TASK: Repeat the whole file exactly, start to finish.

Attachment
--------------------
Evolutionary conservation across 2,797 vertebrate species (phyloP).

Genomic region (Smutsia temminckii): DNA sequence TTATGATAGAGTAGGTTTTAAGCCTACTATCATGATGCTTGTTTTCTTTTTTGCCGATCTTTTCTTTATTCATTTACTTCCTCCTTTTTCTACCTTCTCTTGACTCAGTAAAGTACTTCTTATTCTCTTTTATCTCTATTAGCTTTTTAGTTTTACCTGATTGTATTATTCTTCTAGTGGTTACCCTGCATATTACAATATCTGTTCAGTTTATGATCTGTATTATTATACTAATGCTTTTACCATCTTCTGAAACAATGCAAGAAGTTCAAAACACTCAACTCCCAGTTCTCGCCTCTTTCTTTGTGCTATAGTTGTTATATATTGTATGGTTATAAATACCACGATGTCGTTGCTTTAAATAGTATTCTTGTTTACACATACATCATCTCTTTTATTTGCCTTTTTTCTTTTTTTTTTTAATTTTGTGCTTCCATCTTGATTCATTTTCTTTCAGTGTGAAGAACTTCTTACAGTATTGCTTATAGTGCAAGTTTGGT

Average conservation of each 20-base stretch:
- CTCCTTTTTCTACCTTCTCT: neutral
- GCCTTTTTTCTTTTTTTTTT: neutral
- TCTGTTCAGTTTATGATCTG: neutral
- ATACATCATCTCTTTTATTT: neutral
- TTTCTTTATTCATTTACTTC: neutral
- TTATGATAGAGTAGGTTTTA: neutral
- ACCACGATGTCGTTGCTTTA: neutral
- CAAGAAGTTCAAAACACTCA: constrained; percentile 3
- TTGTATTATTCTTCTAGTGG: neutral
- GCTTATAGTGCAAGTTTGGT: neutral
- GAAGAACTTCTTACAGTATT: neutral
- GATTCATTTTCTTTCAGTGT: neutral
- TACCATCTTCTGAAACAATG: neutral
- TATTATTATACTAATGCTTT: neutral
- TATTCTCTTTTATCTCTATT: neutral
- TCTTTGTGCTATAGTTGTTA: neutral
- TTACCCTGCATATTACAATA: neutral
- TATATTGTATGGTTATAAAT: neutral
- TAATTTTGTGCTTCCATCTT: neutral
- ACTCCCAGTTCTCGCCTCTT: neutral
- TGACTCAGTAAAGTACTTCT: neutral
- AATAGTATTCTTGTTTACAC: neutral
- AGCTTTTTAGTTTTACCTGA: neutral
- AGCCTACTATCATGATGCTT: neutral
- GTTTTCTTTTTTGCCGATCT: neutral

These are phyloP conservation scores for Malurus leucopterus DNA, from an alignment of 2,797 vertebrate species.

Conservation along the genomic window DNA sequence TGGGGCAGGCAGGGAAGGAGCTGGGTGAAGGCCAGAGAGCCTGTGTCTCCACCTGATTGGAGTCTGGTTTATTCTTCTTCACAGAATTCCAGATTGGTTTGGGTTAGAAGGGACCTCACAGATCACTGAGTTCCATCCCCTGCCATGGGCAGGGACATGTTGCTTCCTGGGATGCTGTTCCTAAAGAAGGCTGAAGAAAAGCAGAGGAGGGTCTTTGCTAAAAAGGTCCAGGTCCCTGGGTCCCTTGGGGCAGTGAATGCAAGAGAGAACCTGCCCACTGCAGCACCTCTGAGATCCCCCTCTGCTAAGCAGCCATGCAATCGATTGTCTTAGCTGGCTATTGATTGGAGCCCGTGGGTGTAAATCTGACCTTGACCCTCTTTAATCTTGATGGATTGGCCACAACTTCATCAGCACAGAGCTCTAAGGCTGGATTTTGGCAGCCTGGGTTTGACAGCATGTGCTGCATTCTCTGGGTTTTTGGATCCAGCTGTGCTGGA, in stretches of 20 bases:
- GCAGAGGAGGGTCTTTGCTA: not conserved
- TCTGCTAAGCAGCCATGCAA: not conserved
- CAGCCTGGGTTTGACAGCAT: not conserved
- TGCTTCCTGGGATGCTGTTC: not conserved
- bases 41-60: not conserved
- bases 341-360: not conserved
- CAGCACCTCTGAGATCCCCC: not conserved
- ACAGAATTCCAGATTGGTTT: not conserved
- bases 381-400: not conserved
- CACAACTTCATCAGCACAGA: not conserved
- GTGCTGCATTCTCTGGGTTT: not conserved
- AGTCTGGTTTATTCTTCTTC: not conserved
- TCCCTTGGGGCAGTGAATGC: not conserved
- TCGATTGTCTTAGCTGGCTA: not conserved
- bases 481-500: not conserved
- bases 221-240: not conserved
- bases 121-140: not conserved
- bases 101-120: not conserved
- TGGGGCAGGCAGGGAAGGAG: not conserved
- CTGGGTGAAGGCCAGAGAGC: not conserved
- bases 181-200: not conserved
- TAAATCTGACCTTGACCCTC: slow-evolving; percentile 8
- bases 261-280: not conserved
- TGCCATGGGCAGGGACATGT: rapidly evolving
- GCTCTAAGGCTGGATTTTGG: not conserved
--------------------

Evolutionary conservation across 2,797 vertebrate species (phyloP).

Genomic region (Smutsia temminckii): DNA sequence TTATGATAGAGTAGGTTTTAAGCCTACTATCATGATGCTTGTTTTCTTTTTTGCCGATCTTTTCTTTATTCATTTACTTCCTCCTTTTTCTACCTTCTCTTGACTCAGTAAAGTACTTCTTATTCTCTTTTATCTCTATTAGCTTTTTAGTTTTACCTGATTGTATTATTCTTCTAGTGGTTACCCTGCATATTACAATATCTGTTCAGTTTATGATCTGTATTATTATACTAATGCTTTTACCATCTTCTGAAACAATGCAAGAAGTTCAAAACACTCAACTCCCAGTTCTCGCCTCTTTCTTTGTGCTATAGTTGTTATATATTGTATGGTTATAAATACCACGATGTCGTTGCTTTAAATAGTATTCTTGTTTACACATACATCATCTCTTTTATTTGCCTTTTTTCTTTTTTTTTTTAATTTTGTGCTTCCATCTTGATTCATTTTCTTTCAGTGTGAAGAACTTCTTACAGTATTGCTTATAGTGCAAGTTTGGT

Average conservation of each 20-base stretch:
- CTCCTTTTTCTACCTTCTCT: neutral
- GCCTTTTTTCTTTTTTTTTT: neutral
- TCTGTTCAGTTTATGATCTG: neutral
- ATACATCATCTCTTTTATTT: neutral
- TTTCTTTATTCATTTACTTC: neutral
- TTATGATAGAGTAGGTTTTA: neutral
- ACCACGATGTCGTTGCTTTA: neutral
- CAAGAAGTTCAAAACACTCA: constrained; percentile 3
- TTGTATTATTCTTCTAGTGG: neutral
- GCTTATAGTGCAAGTTTGGT: neutral
- GAAGAACTTCTTACAGTATT: neutral
- GATTCATTTTCTTTCAGTGT: neutral
- TACCATCTTCTGAAACAATG: neutral
- TATTATTATACTAATGCTTT: neutral
- TATTCTCTTTTATCTCTATT: neutral
- TCTTTGTGCTATAGTTGTTA: neutral
- TTACCCTGCATATTACAATA: neutral
- TATATTGTATGGTTATAAAT: neutral
- TAATTTTGTGCTTCCATCTT: neutral
- ACTCCCAGTTCTCGCCTCTT: neutral
- TGACTCAGTAAAGTACTTCT: neutral
- AATAGTATTCTTGTTTACAC: neutral
- AGCTTTTTAGTTTTACCTGA: neutral
- AGCCTACTATCATGATGCTT: neutral
- GTTTTCTTTTTTGCCGATCT: neutral

These are phyloP conservation scores for Malurus leucopterus DNA, from an alignment of 2,797 vertebrate species.

Conservation along the genomic window DNA sequence TGGGGCAGGCAGGGAAGGAGCTGGGTGAAGGCCAGAGAGCCTGTGTCTCCACCTGATTGGAGTCTGGTTTATTCTTCTTCACAGAATTCCAGATTGGTTTGGGTTAGAAGGGACCTCACAGATCACTGAGTTCCATCCCCTGCCATGGGCAGGGACATGTTGCTTCCTGGGATGCTGTTCCTAAAGAAGGCTGAAGAAAAGCAGAGGAGGGTCTTTGCTAAAAAGGTCCAGGTCCCTGGGTCCCTTGGGGCAGTGAATGCAAGAGAGAACCTGCCCACTGCAGCACCTCTGAGATCCCCCTCTGCTAAGCAGCCATGCAATCGATTGTCTTAGCTGGCTATTGATTGGAGCCCGTGGGTGTAAATCTGACCTTGACCCTCTTTAATCTTGATGGATTGGCCACAACTTCATCAGCACAGAGCTCTAAGGCTGGATTTTGGCAGCCTGGGTTTGACAGCATGTGCTGCATTCTCTGGGTTTTTGGATCCAGCTGTGCTGGA, in stretches of 20 bases:
- GCAGAGGAGGGTCTTTGCTA: not conserved
- TCTGCTAAGCAGCCATGCAA: not conserved
- CAGCCTGGGTTTGACAGCAT: not conserved
- TGCTTCCTGGGATGCTGTTC: not conserved
- bases 41-60: not conserved
- bases 341-360: not conserved
- CAGCACCTCTGAGATCCCCC: not conserved
- ACAGAATTCCAGATTGGTTT: not conserved
- bases 381-400: not conserved
- CACAACTTCATCAGCACAGA: not conserved
- GTGCTGCATTCTCTGGGTTT: not conserved
- AGTCTGGTTTATTCTTCTTC: not conserved
- TCCCTTGGGGCAGTGAATGC: not conserved
- TCGATTGTCTTAGCTGGCTA: not conserved
- bases 481-500: not conserved
- bases 221-240: not conserved
- bases 121-140: not conserved
- bases 101-120: not conserved
- TGGGGCAGGCAGGGAAGGAG: not conserved
- CTGGGTGAAGGCCAGAGAGC: not conserved
- bases 181-200: not conserved
- TAAATCTGACCTTGACCCTC: slow-evolving; percentile 8
- bases 261-280: not conserved
- TGCCATGGGCAGGGACATGT: rapidly evolving
- GCTCTAAGGCTGGATTTTGG: not conserved